So, we've been passing the time here playing trucks and splashing in puddles. I have not been particularly creative, but I have been soaking in my ever changing 15 month old's personality. He's a stitch.
We've also been dealing with the aftermath of Singulair - my three year old boy seemed like he had a personality disorder on it. We will continue to investigate our options as we take him to an upcoming allergy appointment. A while back, a pulminologist had him on Pulmicort through a nebulizer daily, Singulair daily, and albuterol or Xopenex as needed. We'll see what the verdict is with the new specialist. I'm just hoping this person is more kid and mom friendly. I don't need someone telling me to pump a ton of medication into my child and then snickering in a self-important way as he tells me that this is for my child's well-being and he "highly recommends you don't read the warnings on the package inserts" when I express concerns. Funny how all the negativity surrounding Singulair came out 2 years later, huh?! Between the breathing issues and trying to seal the deal in the last steps of potty training, the three year old little guy has kept us busy around here.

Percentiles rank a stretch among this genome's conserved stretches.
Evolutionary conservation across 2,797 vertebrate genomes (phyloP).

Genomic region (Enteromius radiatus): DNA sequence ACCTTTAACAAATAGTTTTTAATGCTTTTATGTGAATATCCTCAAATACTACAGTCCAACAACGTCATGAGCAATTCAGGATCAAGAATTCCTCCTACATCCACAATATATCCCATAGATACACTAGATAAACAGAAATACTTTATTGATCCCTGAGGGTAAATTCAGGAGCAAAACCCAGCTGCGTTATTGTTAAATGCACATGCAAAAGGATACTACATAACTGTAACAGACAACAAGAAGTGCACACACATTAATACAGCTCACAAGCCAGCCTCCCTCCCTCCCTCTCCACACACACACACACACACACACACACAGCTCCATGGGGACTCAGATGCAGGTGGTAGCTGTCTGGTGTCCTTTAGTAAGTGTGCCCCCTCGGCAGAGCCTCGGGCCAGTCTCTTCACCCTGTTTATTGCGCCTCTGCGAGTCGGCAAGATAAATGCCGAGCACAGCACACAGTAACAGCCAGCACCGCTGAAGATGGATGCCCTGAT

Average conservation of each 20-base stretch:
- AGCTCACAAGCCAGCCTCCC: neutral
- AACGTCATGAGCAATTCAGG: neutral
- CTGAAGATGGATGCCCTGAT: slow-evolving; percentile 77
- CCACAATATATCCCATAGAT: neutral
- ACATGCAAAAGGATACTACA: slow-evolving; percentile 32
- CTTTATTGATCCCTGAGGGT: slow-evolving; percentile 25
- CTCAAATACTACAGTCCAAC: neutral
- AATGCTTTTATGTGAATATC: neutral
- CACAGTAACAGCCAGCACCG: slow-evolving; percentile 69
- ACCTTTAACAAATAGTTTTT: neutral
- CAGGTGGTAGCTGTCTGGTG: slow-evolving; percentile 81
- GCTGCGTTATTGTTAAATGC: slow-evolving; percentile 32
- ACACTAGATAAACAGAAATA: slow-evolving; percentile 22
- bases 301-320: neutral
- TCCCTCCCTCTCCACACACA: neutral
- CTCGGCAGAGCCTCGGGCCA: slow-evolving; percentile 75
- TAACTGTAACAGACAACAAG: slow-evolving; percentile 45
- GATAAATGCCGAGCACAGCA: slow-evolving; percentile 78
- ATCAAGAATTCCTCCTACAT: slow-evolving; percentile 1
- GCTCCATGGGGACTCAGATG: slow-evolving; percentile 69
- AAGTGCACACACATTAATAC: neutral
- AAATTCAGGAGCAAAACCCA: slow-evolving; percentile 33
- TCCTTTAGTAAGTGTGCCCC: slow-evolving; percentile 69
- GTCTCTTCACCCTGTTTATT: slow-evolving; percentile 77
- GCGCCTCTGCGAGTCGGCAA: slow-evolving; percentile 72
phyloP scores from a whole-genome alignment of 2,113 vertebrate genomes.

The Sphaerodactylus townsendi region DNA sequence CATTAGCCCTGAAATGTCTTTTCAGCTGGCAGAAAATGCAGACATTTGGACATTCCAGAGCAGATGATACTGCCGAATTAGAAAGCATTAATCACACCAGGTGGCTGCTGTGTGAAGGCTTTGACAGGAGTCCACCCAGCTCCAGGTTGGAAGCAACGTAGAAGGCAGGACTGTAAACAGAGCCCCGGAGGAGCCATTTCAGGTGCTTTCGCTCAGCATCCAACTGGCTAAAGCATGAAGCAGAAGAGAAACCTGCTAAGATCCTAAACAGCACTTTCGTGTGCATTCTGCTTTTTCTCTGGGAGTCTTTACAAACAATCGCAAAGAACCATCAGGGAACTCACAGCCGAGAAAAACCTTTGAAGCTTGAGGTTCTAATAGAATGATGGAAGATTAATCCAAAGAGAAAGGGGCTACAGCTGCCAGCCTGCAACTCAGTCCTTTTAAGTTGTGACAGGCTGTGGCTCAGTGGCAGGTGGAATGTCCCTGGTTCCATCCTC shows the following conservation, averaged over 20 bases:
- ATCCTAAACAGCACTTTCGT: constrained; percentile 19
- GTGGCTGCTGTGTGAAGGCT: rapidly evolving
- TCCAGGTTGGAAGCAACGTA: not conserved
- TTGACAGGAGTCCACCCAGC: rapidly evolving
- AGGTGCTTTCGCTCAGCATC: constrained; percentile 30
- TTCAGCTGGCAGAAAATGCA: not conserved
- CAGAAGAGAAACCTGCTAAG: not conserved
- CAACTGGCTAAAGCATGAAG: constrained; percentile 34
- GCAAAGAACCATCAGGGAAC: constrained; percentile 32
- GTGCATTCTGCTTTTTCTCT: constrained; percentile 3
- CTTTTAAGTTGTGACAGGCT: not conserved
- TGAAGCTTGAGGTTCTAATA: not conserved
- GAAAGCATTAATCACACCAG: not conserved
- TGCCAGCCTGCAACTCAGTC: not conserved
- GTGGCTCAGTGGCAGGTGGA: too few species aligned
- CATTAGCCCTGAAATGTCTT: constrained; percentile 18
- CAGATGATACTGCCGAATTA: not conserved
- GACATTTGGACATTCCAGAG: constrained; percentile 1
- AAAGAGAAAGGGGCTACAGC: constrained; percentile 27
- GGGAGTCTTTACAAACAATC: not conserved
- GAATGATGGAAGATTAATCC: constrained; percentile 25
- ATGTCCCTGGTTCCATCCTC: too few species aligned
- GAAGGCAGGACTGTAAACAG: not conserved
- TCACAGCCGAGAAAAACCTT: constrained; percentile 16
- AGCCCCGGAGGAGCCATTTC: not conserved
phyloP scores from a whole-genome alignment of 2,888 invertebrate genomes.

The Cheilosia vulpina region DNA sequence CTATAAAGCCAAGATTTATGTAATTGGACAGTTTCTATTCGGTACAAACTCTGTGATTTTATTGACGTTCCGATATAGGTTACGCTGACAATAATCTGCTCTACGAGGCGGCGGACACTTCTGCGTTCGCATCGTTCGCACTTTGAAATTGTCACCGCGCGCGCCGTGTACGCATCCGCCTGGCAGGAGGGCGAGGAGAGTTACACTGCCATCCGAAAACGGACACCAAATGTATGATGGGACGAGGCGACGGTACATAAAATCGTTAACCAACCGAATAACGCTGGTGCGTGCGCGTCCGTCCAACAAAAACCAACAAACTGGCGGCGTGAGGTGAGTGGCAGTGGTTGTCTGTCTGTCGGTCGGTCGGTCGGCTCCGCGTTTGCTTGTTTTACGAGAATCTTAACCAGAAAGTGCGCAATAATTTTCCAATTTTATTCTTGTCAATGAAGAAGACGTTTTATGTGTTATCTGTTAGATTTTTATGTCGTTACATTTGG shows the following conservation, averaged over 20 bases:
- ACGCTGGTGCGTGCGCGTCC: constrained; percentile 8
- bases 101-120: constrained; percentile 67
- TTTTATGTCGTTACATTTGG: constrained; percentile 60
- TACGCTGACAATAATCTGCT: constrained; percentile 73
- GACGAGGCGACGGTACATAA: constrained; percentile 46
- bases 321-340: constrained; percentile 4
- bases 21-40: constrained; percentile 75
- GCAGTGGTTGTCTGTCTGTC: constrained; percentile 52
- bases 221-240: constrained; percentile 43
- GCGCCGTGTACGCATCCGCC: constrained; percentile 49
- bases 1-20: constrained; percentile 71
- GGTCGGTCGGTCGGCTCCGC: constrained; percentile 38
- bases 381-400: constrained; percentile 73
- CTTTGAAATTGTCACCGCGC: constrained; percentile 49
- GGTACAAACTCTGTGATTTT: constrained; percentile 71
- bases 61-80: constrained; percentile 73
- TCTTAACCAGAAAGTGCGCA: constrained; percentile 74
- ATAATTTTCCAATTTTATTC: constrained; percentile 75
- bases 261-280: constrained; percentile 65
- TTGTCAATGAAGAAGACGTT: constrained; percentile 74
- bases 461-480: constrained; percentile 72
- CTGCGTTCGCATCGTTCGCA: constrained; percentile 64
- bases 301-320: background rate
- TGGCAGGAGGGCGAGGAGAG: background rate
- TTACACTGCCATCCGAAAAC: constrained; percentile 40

Not to be left out, Princess Buttercup has been showing her personality as well. She loves to be the bigshot (she took the doll picture above) and has been helping out when it suits her. The other day, she helped me unload groceries from the car and informed me: "You can go in, Mom, I've got it." She's also on the road to developing a lovely sarcastic sense of humor much like mine where people aren't ever quite sure if you're kidding or not - interesting in a 5 year old. Yesterday as we were bringing her friend home, I made a wrong turn (shocking, I know) and turned around in a driveway. The little girl asked what I was doing and told me this wasn't her house. My daughter turned to her and said: "It is now. Your mom moved today while you were at our house." Totally deadpan. Her friend's mouth dropped open and I couldn't tell if she looked comatose or about to cry as I quickly let her know my daughter was goofing her. Apparently my responses (for instance when they ask me for a snack and I inform them that I will, in fact, never feed them again) are rubbing off. As I closed the door last night saying "Goodnight, Goofy," I felt guilty name calling for a fraction of a second until I heard her sleepy response: "Goodnight, Stinky," and my husband laughingly groaned: "Oh, God, she's you."